By Pamela Seal
Diocese of Lake Charles
“Faith in action is love and love in action is service.”
— Saint Mother Teresa
The hands and feet of Jesus Christ were busy throughout the Diocese of Lake Charles and local community recently with the help of more than 260 students from St. Louis Catholic High School.
Groups of freshmen and seniors spent the morning of October 12 at more than 15 sites with projects that ranged from baking cookies and making Christmas cards at the Religious Sisters of Mercy Convent, creating a rosary prayer garden at Immaculate Heart of Mary Catholic Church, bagging groceries at Catholic Charities of Southwest Louisiana, cleaning windows at Saint Charles Center and Camp Karol, prepping vegetables and meals at Abraham’s Tent, and making rosaries for pro-life ministries.
Henry Gil, a senior who is no stranger to volunteering, put his landscaping skills to use. He was among 20 seniors who spruced up the gardens around Our Lady of Prompt Succor Catholic Church in Sulphur.
“We were able to remove limbs from the prayer garden and trimmed trees to make it look a little nicer,” said Gil. He has been volunteering since before he was a freshman but admits he was “iffy” about it at first.
“Working with disabled children helped me realize that it feels good to help people; it feels good to be there for someone, for the community,” he said.
The Service Day, between 8:30 a.m. and 11:30 a.m., took place while sophomores and juniors took PSAT tests. It was a way for upper and lower-level classes to make a positive impact in their local and church communities.
Not only did a group of 25 freshmen learn how to make rosaries for use with pro-life ministries such as Rachel’s Vineyard, Grief to Grace, and the Gabriel Project, but they also spiritually adopted an unborn child. Elizabeth Austin named her “baby” Clara Jane.
“We were asked to pray a nine-month novena, and we each chose a date that we ‘conceived’ the baby,” said Austin. “I chose October 14. I love kids a lot. We made rosaries and crucifix earrings with encouraging notes for people who have had an abortion and later regretted their decision.”
Paul Adams said he had never heard of the Gabriel Project or Rachel’s Vineyard.
“I thought women just had abortions and no place to go afterward for help,” Adams remarked. “I enjoyed helping today and being able to make a difference in someone’s life.”
The students were also given a mason jar to fill over time with extra money to donate for the Grief to Grace retreats since many people can’t afford to attend.
Holley Fontenot, St. Louis High teacher, coach, and site coordinator for the Service Day, said her hope is that students find joy and fulfillment in participating in service with their peers and teachers.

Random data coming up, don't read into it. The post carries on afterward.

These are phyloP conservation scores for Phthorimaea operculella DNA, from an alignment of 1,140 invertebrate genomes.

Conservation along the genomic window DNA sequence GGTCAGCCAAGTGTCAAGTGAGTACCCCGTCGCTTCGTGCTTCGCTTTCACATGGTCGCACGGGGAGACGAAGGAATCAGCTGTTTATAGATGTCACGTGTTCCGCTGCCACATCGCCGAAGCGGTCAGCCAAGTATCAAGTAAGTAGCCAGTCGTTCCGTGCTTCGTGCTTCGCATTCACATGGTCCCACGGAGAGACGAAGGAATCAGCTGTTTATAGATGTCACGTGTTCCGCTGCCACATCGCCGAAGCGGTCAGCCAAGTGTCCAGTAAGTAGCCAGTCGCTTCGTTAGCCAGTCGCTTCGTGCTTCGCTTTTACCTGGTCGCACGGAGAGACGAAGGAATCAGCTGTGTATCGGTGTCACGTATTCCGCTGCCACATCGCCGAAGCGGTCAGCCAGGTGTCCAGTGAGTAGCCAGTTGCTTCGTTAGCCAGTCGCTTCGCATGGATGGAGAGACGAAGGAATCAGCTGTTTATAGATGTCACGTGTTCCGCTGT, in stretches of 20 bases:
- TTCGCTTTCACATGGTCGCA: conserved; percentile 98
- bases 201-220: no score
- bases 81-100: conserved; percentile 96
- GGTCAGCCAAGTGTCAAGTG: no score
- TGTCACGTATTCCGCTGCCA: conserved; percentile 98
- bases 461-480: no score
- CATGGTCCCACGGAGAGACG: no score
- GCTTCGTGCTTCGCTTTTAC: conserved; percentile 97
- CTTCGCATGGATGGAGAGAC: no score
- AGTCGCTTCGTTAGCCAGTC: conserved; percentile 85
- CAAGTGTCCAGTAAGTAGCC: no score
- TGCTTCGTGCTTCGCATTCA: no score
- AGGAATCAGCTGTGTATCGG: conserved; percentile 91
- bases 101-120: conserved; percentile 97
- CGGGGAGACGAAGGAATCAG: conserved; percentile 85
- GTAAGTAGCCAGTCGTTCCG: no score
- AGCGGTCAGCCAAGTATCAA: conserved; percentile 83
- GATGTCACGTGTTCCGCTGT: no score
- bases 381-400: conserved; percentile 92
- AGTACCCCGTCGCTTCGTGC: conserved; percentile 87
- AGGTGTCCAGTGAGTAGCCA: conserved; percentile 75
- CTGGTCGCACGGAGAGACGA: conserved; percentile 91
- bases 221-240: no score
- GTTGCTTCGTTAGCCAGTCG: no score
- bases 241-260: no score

“I think there is great value in group service like this where students serve their community as a community, all united in a common purpose to be the hands and feet of Christ,” said Fontenot.
Sprucing up at St. Joseph Catholic Church in Vinton was a chance for 20 seniors to bond as they cleaned windows, tables, and more than 200 chairs in the fellowship hall.
“It is fun when we are doing the service hours together and making friends along the way,” said Norma Dedear. “Being involved in service reminds us that it is important to give back to our community,” adding that she enjoys volunteering at middle school summer camps and at Abraham’s Tent.
Seniors William Bright and Thomas Alley signed up to help at Hobo Hotel for Cats since they both like animals. Bright is the owner of three dogs, and Alley has two dogs himself.
“I had never been to Hobo Hotel before, so it was cool being able to provide a service for the pets,” said Bright. “We cleaned up areas at the shelter where the cats stay and their litter boxes.”
Alley said he enjoyed giving back to a non-profit organization like Hobo Hotel. When he is doing service hours on his own, he said he enjoys doing manual labor like moving things for people and mowing lawns.
Aden Hayes was among the seniors who did yard work at Our Lady of Prompt Succor Catholic Church. He said that he enjoyed working with friends but is looking ahead to racking up more service hours on his own.
“I’ll probably volunteer at Abraham’s Tent. I like going there to help out,” said Hayes. “I also enjoy writing letters to veterans and children at orphanages. It’s a lot more personable.”
The service hours, both in group settings and as individuals, allow the students to live out the Gospel they study in Theology.
Other Service Day sites included:
• Cleaning up around the Grotto at the Cathedral of the Immaculate Conception
• Picking up trash and debris, and cleaning up around gravesites at Consolata Cemetery in Lake Charles
• Cleaned up gravesites and did some landscaping at Mimosa Pines Cemetery in Sulphur
• Pulled weeds and trimmed trees at Old Catholic Cemetery in downtown Lake Charles
• Washed windows and cleaned up the grounds at St. Theodore Catholic Church in Moss Bluff
• Organized books in Landry Library at St. Louis Catholic High School
Many students told Fontenot that they enjoyed the Service Day.
“I heard from students that they appreciated being able to choose their service site, and they enjoyed doing community service with their friends,” Fontenot said. “One student remarked that he really enjoyed doing yard work with his coach. It meant a lot to him that the adults were serving alongside the students.”
Fontenot said she hopes that the exposure to so many Diocesan groups and ministries will help the students understand what it means to care for life at every stage.